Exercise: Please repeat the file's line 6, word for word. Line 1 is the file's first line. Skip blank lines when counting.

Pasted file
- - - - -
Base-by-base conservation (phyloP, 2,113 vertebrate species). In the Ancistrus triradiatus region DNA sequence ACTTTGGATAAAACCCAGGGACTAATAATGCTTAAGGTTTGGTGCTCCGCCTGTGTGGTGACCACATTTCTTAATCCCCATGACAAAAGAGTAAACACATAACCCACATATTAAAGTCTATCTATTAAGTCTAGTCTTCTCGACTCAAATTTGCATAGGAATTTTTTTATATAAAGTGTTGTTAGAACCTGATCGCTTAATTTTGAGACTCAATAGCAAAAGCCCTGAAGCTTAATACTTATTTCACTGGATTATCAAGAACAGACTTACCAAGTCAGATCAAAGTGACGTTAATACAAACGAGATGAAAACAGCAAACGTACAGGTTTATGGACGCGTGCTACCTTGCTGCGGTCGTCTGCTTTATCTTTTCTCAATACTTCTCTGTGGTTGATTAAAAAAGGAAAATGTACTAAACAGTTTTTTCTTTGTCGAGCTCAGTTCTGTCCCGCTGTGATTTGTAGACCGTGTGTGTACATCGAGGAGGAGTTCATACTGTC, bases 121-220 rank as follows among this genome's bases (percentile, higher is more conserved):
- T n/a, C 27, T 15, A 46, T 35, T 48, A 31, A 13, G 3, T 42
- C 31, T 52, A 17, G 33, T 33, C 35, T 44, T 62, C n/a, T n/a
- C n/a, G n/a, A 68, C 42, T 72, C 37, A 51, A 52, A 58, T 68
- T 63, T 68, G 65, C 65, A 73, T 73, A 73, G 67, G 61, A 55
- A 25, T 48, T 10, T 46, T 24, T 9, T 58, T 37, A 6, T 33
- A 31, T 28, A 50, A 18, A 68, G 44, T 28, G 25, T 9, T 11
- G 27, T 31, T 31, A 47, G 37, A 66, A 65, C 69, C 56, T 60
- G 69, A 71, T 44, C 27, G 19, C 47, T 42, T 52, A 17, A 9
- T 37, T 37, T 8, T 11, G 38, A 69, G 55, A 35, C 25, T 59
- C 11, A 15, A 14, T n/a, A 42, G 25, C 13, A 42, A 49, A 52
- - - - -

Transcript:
- A 25, T 48, T 10, T 46, T 24, T 9, T 58, T 37, A 6, T 33